Some carbon is more equal than others.
Posted by Possum Comitatus on July 17, 2008
It’s a funny world aint it?
One of the fundamental points of having something like a carbon market is to let carbon (or more particularly, carbon emissions resulting from the production of some good or service) to flow to their highest value use.
Those producing higher value goods and services can afford to pay more for the carbon emissions their products create. If all energy inputs were based on their production costs and we wanted to reduce emissions, we’d simply increase the price of carbon permits and let the market sort out the details of which energy source to use for what, in order to provide a good or service that the public demanded. Innovation works best when all things are equal. We’d truly have a system where our goods and services were anchored to the costs of our carbon emissions.
But we don’t have such a system – we have one where some carbon is more equal than others.
Coal is more equal than petrol for instance.
Petrol has a great big excise whacked on it whereas coal has nothing of the sort. If we were really serious about reducing our emission levels, we’d treat all carbon equally and encourage innovation, we’d encourage carbon emissions to flow to their highest value use and we’d have a really easy lever at our disposal to push the market – the price of a carbon emissions permit.
But we don’t live in an ideal world.
It’s a pity we don’t, as the intertubes would have been pretty funny today.
In that ideal world, the Green Paper on the ETS wouldn’t have stated that petrol excise would merely be cut cent for cent to match the increase in costs caused by carbon emissions permits – nope. In an ideal world, the Green Paper would have stated that excise would be abolished.
Imagine the headlines in the newspapers this morning:
“Rudd to slash petrol by 30 cents a litre!”
Imagine the cheering in the streets.
Then imagine the wrist slashing and outrage by the carbon emissions hardliners on the intertubes – they had conniptions over the matching cent for cent excise reduction, the complete removal of excise would have been quite the spectacle!
It might seem a bit counter-intuitive – how would reducing the price of petrol reduce emissions I hear you ask?
It would create a level platform on which all energy sources compete equally, controlled only by the price of carbon that we set through our emissions permits. As we move through time and increase the carbon price by reducing permit numbers (or increasing their price), the best energy source – which would be the most efficient energy source for any given job – would prevail. The more efficiency we allow, the higher the cost of our carbon permits can be, the lower our total emissions would be, and the smaller our (meaning you and me) total costs to reach those reduced emissions would be.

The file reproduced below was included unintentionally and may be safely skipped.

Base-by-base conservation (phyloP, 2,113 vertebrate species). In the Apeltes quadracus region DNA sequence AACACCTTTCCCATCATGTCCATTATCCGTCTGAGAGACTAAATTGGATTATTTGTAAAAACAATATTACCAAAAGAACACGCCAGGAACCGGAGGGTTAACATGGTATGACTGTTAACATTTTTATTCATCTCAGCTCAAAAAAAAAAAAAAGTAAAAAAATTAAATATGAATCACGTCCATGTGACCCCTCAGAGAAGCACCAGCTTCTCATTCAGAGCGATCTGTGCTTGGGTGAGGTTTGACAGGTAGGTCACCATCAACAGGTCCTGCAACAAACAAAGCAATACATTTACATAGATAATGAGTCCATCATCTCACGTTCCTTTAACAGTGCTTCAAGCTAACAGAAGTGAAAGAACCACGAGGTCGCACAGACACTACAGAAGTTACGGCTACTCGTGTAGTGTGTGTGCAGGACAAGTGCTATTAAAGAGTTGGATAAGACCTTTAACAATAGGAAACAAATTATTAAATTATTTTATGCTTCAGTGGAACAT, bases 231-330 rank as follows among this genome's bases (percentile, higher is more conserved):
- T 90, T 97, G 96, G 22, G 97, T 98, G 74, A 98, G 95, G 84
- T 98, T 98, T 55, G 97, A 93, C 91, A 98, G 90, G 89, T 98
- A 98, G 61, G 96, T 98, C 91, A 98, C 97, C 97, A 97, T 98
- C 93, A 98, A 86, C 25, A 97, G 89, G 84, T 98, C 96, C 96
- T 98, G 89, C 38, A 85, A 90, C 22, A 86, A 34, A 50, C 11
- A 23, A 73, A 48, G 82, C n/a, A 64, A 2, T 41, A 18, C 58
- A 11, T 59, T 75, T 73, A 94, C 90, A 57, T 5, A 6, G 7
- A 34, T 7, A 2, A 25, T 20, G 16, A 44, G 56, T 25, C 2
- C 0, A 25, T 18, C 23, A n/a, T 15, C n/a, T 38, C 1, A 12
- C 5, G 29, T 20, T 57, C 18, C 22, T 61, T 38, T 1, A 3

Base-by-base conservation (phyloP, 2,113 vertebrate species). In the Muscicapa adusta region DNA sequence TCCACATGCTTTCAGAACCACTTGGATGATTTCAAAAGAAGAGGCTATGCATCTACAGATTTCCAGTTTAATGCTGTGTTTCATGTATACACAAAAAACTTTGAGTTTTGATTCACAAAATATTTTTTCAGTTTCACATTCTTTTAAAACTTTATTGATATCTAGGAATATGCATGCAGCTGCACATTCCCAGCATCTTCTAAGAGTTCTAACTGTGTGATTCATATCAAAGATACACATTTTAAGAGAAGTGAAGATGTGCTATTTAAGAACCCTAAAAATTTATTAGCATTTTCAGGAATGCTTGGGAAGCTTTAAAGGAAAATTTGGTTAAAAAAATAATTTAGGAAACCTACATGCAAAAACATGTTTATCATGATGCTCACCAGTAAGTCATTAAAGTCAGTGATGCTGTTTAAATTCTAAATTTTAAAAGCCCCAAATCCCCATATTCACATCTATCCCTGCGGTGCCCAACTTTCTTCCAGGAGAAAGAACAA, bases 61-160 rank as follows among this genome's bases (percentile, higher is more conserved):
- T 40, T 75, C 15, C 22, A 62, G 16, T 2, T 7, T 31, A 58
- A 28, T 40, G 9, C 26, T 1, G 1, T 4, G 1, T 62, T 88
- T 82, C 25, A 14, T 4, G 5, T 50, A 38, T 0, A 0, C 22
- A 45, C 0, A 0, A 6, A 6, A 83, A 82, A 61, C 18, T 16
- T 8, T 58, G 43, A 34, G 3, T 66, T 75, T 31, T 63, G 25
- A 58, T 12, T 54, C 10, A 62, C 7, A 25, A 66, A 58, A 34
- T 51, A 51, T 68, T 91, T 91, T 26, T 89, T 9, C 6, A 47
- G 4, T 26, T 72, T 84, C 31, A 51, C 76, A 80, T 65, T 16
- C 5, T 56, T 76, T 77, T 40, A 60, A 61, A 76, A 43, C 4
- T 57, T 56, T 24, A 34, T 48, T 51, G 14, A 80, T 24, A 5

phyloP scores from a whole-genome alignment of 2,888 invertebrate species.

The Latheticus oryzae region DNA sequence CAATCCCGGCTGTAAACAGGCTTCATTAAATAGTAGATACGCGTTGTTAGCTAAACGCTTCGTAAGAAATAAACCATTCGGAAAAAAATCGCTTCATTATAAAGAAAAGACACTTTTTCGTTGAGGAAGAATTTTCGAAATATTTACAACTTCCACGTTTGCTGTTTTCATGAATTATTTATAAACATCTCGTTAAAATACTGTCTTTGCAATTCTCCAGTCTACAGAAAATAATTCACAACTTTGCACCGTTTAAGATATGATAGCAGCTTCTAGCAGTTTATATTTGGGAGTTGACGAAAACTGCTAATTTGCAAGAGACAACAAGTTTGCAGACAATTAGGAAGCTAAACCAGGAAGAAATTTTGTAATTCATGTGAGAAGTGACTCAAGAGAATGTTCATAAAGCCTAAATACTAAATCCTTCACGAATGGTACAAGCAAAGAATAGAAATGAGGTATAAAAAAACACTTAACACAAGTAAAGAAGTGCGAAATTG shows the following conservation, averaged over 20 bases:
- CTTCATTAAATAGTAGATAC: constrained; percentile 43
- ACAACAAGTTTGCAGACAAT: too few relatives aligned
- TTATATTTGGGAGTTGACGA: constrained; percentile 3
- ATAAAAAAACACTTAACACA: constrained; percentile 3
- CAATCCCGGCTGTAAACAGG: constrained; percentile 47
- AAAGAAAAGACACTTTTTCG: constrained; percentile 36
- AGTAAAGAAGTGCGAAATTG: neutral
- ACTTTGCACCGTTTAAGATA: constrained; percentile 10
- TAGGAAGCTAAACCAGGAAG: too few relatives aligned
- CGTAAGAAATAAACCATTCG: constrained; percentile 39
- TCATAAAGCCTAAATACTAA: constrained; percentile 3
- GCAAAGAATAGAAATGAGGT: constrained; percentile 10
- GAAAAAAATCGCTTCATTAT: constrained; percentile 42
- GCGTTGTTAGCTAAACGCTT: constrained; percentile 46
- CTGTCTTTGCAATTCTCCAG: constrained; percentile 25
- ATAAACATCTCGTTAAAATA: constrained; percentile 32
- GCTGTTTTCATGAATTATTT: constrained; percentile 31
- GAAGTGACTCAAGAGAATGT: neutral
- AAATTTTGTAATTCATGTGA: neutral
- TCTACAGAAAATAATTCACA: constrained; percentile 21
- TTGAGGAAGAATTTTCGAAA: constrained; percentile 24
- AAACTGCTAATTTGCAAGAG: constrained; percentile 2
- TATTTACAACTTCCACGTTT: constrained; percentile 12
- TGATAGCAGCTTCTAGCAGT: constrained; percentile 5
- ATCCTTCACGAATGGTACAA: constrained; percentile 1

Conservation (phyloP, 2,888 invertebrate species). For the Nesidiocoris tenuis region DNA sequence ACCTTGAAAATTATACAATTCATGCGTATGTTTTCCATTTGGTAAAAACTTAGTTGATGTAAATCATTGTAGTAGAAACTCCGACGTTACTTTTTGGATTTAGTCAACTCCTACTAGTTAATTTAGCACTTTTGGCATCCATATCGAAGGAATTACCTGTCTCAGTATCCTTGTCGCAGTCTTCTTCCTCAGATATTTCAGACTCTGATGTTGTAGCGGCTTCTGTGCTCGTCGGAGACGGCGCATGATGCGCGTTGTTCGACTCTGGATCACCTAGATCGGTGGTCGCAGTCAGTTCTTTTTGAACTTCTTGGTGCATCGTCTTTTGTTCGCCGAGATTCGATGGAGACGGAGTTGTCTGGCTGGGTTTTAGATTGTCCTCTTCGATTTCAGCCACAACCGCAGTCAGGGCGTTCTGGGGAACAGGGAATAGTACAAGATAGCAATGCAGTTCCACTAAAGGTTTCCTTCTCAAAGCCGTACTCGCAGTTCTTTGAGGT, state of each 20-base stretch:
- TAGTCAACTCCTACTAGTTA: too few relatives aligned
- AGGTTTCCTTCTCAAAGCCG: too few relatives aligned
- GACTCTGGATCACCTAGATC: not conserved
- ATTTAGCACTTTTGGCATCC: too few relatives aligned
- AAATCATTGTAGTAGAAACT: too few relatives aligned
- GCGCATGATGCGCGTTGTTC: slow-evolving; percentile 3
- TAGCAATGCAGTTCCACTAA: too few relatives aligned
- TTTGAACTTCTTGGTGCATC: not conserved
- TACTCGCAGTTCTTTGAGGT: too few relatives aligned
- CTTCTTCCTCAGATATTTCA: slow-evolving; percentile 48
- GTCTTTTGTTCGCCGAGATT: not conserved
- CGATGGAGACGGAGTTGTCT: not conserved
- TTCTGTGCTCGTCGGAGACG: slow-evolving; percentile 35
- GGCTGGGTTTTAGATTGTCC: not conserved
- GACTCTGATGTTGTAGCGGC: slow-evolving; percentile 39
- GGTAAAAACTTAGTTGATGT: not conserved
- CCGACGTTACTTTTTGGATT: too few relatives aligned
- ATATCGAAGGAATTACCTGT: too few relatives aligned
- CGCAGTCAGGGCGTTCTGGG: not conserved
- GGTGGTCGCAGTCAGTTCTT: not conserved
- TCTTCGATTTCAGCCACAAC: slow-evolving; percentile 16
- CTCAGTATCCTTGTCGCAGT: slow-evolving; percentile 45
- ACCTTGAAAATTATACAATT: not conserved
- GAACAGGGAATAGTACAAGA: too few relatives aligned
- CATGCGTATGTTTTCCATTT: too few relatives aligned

Markets work, especially when they’re allowed to.
We’d pay more for electricity, we’d pay less for petrol – but only as a result of carbon costs being equalised. Once that happened, once that equalisation washed through the system we’d then be in a position to do carbon emissions reduction properly.
But we don’t live in an ideal world.
We live in one where politics matter – and politics matters on petrol.
It matters for governments because excise provides a big chunk of their revenue, and it matters to consumers because everywhere you drive and everytime you fill up the tank of your Tarago (with obligatory wheelchair and five kids in the back in need be), all you can see are these great big signs pointing our exactly how much the stuff went up compared to last week.
It’s the price visibility of petrol that makes it so sensitive to consumers, and the slush fund it gives to Treasury that makes it so sensitive for governments.
The matching excise cuts for petrol work on the politics – it’s a relatively small cost, it removes petrol from being the bugbear of the system when it comes to public support and it strengthens the possibility of Labor actually getting a system through the Senate because it opens up two possible routes for the legislation to be passed.
The Coalition has their petrol populism taken out from under them and brings them, nay forces them to the table if they want to look like a credible alternative government, Xenophon and Fielding have their own version of the same petrol populism addressed bringing them into the game – and that leaves the Greens. They will be forced to either accept it for the greater good of actually having an emissions trading system, or refuse to accept it and look like a bunch of isolated extremists.